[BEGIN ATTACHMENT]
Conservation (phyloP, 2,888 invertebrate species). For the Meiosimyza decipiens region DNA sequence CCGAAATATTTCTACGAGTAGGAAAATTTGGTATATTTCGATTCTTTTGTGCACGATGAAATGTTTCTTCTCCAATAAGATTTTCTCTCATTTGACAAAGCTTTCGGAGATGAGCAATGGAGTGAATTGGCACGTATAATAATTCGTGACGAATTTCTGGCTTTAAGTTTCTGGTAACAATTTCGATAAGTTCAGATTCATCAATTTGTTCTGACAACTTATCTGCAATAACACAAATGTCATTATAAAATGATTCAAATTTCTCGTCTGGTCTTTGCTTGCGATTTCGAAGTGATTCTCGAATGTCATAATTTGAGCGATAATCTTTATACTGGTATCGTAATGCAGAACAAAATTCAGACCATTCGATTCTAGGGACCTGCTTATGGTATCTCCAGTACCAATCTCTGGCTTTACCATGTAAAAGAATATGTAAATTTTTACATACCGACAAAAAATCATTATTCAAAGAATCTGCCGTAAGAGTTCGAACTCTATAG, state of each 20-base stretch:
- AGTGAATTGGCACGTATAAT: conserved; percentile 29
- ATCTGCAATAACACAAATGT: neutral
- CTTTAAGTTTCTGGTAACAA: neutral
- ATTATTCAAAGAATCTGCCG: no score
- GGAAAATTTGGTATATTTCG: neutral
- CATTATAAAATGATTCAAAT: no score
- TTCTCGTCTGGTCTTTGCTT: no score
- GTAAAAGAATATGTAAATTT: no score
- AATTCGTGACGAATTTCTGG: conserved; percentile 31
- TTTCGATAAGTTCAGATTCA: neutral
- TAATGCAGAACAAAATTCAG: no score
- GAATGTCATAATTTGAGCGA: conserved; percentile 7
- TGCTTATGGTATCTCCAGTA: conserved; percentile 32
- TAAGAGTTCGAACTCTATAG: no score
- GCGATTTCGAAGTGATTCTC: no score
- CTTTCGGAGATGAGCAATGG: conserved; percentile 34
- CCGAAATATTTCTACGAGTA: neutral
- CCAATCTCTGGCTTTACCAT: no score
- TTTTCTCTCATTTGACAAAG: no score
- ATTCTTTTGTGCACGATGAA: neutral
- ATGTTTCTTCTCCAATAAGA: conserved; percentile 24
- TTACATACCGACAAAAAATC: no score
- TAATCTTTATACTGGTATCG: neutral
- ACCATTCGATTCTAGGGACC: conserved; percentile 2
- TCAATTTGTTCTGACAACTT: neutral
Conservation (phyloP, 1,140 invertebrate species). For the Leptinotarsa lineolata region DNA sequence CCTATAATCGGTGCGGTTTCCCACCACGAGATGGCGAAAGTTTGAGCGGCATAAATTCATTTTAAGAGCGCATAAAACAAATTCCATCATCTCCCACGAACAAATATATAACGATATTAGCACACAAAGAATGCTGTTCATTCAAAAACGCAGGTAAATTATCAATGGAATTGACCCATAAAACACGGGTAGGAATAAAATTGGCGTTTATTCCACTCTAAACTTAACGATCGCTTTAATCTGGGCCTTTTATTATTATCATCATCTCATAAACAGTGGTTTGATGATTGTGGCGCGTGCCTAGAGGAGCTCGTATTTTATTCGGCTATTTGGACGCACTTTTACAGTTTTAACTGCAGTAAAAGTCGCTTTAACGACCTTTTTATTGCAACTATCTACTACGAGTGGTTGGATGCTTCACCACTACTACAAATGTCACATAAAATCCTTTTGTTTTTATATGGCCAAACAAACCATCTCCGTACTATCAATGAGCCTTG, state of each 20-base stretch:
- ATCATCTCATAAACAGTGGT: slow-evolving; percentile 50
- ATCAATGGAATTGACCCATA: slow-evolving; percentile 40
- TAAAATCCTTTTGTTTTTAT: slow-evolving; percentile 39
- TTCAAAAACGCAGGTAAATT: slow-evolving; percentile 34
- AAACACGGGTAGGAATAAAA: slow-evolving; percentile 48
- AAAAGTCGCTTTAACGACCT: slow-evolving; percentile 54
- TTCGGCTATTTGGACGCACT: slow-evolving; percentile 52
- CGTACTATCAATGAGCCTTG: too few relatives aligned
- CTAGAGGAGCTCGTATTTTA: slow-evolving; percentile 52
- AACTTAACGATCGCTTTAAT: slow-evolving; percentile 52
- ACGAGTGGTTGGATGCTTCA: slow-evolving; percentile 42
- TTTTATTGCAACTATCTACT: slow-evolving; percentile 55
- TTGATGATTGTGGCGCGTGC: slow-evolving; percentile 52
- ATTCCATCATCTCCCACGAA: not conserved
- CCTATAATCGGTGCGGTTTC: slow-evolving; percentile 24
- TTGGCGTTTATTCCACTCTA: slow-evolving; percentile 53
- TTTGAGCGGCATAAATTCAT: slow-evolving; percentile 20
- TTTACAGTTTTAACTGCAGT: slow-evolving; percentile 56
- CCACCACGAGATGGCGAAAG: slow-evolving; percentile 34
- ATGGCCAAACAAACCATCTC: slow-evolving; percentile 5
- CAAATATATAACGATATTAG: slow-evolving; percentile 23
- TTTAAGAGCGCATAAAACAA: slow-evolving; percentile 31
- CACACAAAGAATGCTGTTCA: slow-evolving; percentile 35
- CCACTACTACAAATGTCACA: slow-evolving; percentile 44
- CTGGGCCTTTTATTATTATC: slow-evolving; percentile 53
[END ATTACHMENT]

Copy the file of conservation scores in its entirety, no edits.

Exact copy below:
Conservation (phyloP, 2,888 invertebrate species). For the Meiosimyza decipiens region DNA sequence CCGAAATATTTCTACGAGTAGGAAAATTTGGTATATTTCGATTCTTTTGTGCACGATGAAATGTTTCTTCTCCAATAAGATTTTCTCTCATTTGACAAAGCTTTCGGAGATGAGCAATGGAGTGAATTGGCACGTATAATAATTCGTGACGAATTTCTGGCTTTAAGTTTCTGGTAACAATTTCGATAAGTTCAGATTCATCAATTTGTTCTGACAACTTATCTGCAATAACACAAATGTCATTATAAAATGATTCAAATTTCTCGTCTGGTCTTTGCTTGCGATTTCGAAGTGATTCTCGAATGTCATAATTTGAGCGATAATCTTTATACTGGTATCGTAATGCAGAACAAAATTCAGACCATTCGATTCTAGGGACCTGCTTATGGTATCTCCAGTACCAATCTCTGGCTTTACCATGTAAAAGAATATGTAAATTTTTACATACCGACAAAAAATCATTATTCAAAGAATCTGCCGTAAGAGTTCGAACTCTATAG, state of each 20-base stretch:
- AGTGAATTGGCACGTATAAT: conserved; percentile 29
- ATCTGCAATAACACAAATGT: neutral
- CTTTAAGTTTCTGGTAACAA: neutral
- ATTATTCAAAGAATCTGCCG: no score
- GGAAAATTTGGTATATTTCG: neutral
- CATTATAAAATGATTCAAAT: no score
- TTCTCGTCTGGTCTTTGCTT: no score
- GTAAAAGAATATGTAAATTT: no score
- AATTCGTGACGAATTTCTGG: conserved; percentile 31
- TTTCGATAAGTTCAGATTCA: neutral
- TAATGCAGAACAAAATTCAG: no score
- GAATGTCATAATTTGAGCGA: conserved; percentile 7
- TGCTTATGGTATCTCCAGTA: conserved; percentile 32
- TAAGAGTTCGAACTCTATAG: no score
- GCGATTTCGAAGTGATTCTC: no score
- CTTTCGGAGATGAGCAATGG: conserved; percentile 34
- CCGAAATATTTCTACGAGTA: neutral
- CCAATCTCTGGCTTTACCAT: no score
- TTTTCTCTCATTTGACAAAG: no score
- ATTCTTTTGTGCACGATGAA: neutral
- ATGTTTCTTCTCCAATAAGA: conserved; percentile 24
- TTACATACCGACAAAAAATC: no score
- TAATCTTTATACTGGTATCG: neutral
- ACCATTCGATTCTAGGGACC: conserved; percentile 2
- TCAATTTGTTCTGACAACTT: neutral
Conservation (phyloP, 1,140 invertebrate species). For the Leptinotarsa lineolata region DNA sequence CCTATAATCGGTGCGGTTTCCCACCACGAGATGGCGAAAGTTTGAGCGGCATAAATTCATTTTAAGAGCGCATAAAACAAATTCCATCATCTCCCACGAACAAATATATAACGATATTAGCACACAAAGAATGCTGTTCATTCAAAAACGCAGGTAAATTATCAATGGAATTGACCCATAAAACACGGGTAGGAATAAAATTGGCGTTTATTCCACTCTAAACTTAACGATCGCTTTAATCTGGGCCTTTTATTATTATCATCATCTCATAAACAGTGGTTTGATGATTGTGGCGCGTGCCTAGAGGAGCTCGTATTTTATTCGGCTATTTGGACGCACTTTTACAGTTTTAACTGCAGTAAAAGTCGCTTTAACGACCTTTTTATTGCAACTATCTACTACGAGTGGTTGGATGCTTCACCACTACTACAAATGTCACATAAAATCCTTTTGTTTTTATATGGCCAAACAAACCATCTCCGTACTATCAATGAGCCTTG, state of each 20-base stretch:
- ATCATCTCATAAACAGTGGT: slow-evolving; percentile 50
- ATCAATGGAATTGACCCATA: slow-evolving; percentile 40
- TAAAATCCTTTTGTTTTTAT: slow-evolving; percentile 39
- TTCAAAAACGCAGGTAAATT: slow-evolving; percentile 34
- AAACACGGGTAGGAATAAAA: slow-evolving; percentile 48
- AAAAGTCGCTTTAACGACCT: slow-evolving; percentile 54
- TTCGGCTATTTGGACGCACT: slow-evolving; percentile 52
- CGTACTATCAATGAGCCTTG: too few relatives aligned
- CTAGAGGAGCTCGTATTTTA: slow-evolving; percentile 52
- AACTTAACGATCGCTTTAAT: slow-evolving; percentile 52
- ACGAGTGGTTGGATGCTTCA: slow-evolving; percentile 42
- TTTTATTGCAACTATCTACT: slow-evolving; percentile 55
- TTGATGATTGTGGCGCGTGC: slow-evolving; percentile 52
- ATTCCATCATCTCCCACGAA: not conserved
- CCTATAATCGGTGCGGTTTC: slow-evolving; percentile 24
- TTGGCGTTTATTCCACTCTA: slow-evolving; percentile 53
- TTTGAGCGGCATAAATTCAT: slow-evolving; percentile 20
- TTTACAGTTTTAACTGCAGT: slow-evolving; percentile 56
- CCACCACGAGATGGCGAAAG: slow-evolving; percentile 34
- ATGGCCAAACAAACCATCTC: slow-evolving; percentile 5
- CAAATATATAACGATATTAG: slow-evolving; percentile 23
- TTTAAGAGCGCATAAAACAA: slow-evolving; percentile 31
- CACACAAAGAATGCTGTTCA: slow-evolving; percentile 35
- CCACTACTACAAATGTCACA: slow-evolving; percentile 44
- CTGGGCCTTTTATTATTATC: slow-evolving; percentile 53